3. Pile the sauce in the middle of the serving platter and serve immediately.
Top photo: Mackerel and a copper poissonnière. Credit: Nancy Harmon Jenkins
It never fails to astound me just how heated conversations can become when a carnivore and a vegetarian or vegan talk about their respective diets. Fights have been started, punches have been thrown and families ripped asunder! Can’t we all just get along as conscientious eaters and learn to respect the ingredients?
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Eating a plant-based diet or one that includes animal flesh and the foods animals produce can be a cultural or religious decision, a moral decision, a decision based on dietary allergies, or just a lifestyle choice. With that many options, there are bound to be clashes, even within the groups themselves.
A vegan may have issues with a lacto-ovo vegetarian, because they include eggs and dairy in their diets. A pescatarian includes fish in their vegetarian lifestyle. A flexatarian eats mainly a vegetarian diet, but will occasionally eat meat. And then there are the raw foodists, who don’t eat food that has been heated above 115 F, because they think the cooked food loses most of its nutritional values and is harmful to the human body. I’m not even going to try to explain all the vagaries of the macrobiotic diet, but just know there are a lot of rules.
Losing touch with our food’s origins
A plant-based diet is great for your health, your heart (plants don’t have artery-clogging cholesterol) and even the environment. The United States Department of Agriculture’s new food guidelines, going from a pyramid to a plate model, propose having one half of the plate consisting of fruits and vegetables, with the remaining quarters divided between proteins and whole grains. Without argument, it’s a very sensible and healthy way of eating.
And then there are people like me who will basically eat anything. I try not to eat anything while it is still moving, but if a girl gets hungry I make no promises! I am not a big fan of organ meats, but that is strictly a matter of taste and I don’t like the taste. As humans we need to respect the animal enough to consume it entirely if we have killed it for food. I will respectfully transform those organ meats into a sensational pâté or mousse, and serve it to someone else.
I saw a picture of a sign on Facebook that read “Native Americans had a name for vegetarians. They called them bad hunters.” If most of us had to hunt, kill, clean and preserve our meat, the number of vegetarians would surely rise. We live in a society now where children think meat is a shrink-wrapped package from the supermarket. The origin of that meat is not a thought. Some are not even aware a hamburger comes from a cow or a chicken nugget comes from, well, I don’t really know where the nugget is on the chicken. (Joking, of course.)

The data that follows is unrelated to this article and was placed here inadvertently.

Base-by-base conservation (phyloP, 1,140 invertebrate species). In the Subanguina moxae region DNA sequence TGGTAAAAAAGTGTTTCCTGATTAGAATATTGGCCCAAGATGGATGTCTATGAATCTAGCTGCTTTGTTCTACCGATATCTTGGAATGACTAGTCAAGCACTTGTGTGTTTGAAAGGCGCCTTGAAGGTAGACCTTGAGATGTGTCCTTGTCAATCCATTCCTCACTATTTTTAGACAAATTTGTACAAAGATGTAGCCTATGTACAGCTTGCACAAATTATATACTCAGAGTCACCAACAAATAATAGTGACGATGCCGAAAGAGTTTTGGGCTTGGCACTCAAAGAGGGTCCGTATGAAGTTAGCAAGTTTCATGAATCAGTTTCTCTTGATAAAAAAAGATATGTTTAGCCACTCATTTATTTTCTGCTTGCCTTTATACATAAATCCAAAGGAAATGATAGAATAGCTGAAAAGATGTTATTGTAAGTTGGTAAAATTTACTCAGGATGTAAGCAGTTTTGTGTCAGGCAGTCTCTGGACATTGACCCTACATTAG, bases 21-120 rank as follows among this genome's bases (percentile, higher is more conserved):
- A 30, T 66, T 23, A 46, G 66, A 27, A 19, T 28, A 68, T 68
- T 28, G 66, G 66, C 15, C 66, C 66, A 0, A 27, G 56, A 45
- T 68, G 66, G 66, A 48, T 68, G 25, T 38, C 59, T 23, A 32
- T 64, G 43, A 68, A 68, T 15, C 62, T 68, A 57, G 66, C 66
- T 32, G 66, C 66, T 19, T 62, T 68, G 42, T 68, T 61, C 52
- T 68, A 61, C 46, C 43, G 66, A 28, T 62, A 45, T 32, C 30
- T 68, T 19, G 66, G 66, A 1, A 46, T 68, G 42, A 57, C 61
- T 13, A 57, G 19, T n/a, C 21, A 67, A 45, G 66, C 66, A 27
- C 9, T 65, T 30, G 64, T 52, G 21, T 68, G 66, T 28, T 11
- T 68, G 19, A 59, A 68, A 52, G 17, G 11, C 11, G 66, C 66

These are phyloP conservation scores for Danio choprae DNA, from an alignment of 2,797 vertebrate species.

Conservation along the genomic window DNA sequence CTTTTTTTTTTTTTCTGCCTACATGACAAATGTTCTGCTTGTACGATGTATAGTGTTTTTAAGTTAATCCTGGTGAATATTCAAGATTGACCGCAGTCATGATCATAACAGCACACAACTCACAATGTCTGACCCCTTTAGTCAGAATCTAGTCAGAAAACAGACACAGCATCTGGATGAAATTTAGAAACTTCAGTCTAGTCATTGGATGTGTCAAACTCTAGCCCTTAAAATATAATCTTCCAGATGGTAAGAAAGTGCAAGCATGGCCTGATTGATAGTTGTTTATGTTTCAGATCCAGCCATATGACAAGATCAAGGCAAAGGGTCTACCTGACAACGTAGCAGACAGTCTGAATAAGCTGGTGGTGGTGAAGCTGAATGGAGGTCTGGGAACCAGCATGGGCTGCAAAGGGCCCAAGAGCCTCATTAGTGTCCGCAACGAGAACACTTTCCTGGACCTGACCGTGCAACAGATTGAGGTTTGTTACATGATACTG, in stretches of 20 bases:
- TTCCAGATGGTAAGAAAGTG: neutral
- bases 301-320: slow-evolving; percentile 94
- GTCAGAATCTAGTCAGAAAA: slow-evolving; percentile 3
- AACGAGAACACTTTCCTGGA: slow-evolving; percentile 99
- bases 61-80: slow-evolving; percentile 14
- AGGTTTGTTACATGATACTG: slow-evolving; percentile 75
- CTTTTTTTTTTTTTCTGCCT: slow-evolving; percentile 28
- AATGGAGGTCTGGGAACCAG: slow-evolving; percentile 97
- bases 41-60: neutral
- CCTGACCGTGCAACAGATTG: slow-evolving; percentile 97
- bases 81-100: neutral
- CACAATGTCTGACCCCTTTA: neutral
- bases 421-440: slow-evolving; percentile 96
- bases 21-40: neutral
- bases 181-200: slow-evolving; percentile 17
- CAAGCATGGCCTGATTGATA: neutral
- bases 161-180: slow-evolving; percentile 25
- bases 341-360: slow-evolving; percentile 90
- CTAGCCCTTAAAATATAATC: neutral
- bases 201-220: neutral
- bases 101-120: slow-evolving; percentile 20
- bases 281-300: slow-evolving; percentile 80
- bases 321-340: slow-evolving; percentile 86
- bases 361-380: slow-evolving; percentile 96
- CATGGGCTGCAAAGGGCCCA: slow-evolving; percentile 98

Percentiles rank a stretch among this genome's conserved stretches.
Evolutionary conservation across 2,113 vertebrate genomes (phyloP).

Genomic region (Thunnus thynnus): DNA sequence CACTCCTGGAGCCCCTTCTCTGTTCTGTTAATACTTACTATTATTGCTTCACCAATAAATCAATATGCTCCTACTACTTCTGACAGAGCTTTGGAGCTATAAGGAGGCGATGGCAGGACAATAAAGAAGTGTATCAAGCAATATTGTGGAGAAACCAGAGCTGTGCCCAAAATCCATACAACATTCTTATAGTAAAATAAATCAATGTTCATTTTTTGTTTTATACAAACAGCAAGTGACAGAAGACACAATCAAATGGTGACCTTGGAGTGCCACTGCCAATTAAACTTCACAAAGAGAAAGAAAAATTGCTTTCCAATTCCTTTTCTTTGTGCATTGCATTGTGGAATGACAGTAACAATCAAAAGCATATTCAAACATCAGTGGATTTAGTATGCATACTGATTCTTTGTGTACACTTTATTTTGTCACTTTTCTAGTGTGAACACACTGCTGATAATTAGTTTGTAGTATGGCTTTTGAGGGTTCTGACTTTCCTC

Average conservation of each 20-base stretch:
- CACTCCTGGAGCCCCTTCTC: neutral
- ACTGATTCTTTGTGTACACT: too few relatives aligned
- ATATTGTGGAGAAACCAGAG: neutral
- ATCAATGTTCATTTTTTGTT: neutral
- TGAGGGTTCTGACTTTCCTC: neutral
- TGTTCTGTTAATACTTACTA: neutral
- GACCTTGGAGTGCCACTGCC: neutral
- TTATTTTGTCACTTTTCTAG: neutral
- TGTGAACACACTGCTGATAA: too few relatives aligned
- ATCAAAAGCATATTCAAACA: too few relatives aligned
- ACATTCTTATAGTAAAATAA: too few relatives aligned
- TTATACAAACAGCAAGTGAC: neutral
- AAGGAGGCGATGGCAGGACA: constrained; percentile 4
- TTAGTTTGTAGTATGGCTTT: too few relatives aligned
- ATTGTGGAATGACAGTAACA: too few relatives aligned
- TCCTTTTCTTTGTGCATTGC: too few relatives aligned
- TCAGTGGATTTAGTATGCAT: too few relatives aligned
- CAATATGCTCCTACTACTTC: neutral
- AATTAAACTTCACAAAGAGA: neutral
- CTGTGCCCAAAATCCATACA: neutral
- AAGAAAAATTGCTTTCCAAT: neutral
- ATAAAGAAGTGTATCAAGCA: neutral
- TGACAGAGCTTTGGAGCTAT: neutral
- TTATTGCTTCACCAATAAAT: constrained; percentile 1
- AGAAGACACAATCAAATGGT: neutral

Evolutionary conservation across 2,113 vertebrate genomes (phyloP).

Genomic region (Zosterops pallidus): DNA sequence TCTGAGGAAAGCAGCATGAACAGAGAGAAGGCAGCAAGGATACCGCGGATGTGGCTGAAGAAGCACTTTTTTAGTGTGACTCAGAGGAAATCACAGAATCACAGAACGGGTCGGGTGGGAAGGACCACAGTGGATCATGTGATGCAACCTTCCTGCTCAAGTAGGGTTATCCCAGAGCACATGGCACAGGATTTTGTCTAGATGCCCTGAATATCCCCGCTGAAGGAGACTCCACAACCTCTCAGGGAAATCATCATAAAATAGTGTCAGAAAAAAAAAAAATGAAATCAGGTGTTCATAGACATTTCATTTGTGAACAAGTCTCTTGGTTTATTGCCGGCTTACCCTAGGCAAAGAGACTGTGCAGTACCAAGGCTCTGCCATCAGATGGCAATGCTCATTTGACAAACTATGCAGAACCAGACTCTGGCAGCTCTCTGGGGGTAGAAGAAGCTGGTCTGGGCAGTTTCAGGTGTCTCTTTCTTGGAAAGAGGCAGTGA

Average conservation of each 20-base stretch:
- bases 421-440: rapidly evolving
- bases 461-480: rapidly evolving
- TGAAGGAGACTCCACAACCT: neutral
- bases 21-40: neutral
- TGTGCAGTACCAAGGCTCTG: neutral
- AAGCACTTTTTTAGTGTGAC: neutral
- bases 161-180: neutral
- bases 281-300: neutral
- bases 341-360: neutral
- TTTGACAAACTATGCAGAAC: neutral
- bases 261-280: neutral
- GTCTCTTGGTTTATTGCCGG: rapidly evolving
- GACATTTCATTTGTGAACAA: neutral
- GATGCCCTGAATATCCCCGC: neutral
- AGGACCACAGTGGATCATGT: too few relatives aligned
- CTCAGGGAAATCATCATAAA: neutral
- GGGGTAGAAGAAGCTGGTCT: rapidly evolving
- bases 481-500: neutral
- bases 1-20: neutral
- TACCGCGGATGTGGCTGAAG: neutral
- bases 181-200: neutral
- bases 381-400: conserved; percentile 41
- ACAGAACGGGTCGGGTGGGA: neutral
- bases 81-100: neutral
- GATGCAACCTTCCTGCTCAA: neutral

While in culinary school I had to take a meat fabrication class, taught by Butcher Bob, an old-school butcher from San Francisco. I remember Butcher Bob took a chainsaw and broke down a half cow carcass as a demonstration. We also had to fillet whole fish, which sometimes contained their last meal in their stomachs, including smaller fish, sand dollars, starfish and more. It was like a treasure hunt. I also learned to cut a whole chicken up in less than minute. But mainly, I learned to respect those animals we killed in order to feed others and ourselves.
In stark contrast, when I taught at a culinary school, meat fabrication classes no longer existed. The primal cuts came in Cryovac packages, so we could not truly show the students the reality of where their meat came from. The only demonstration we did was break down a half lamb carcass, which both fascinated and repulsed students. I had one student who was raised a vegan, and that poor girl turned the whitest shade of pale I have ever seen. Needless to say, I excused her from the demo.
Everyone can make conscientious food choices
The American system of raising animals for food is broken and in need of repair. But that is a subject worthy of another essay, or a book. Actually, just watch the film “Food, Inc.,” or read Michael Pollan’s “The Omnivore’s Dilemma” for excellent coverage of that subject. But you can work around the industrial food system: Buy from small local farmers in your area, or even order online from farms that sell naturally raised and/or organic products.
This strategy works for vegans and vegetarians. Go to local farmers markets to buy organic, local produce. The large amount of pesticides used on our plants is appalling, so it is important to avoid them if you can. Certain pesticides that have been banned in the United States are still being sold by our mega-corporations to other countries, who then turn around and import cancer-causing, pesticide-covered produce to the United States.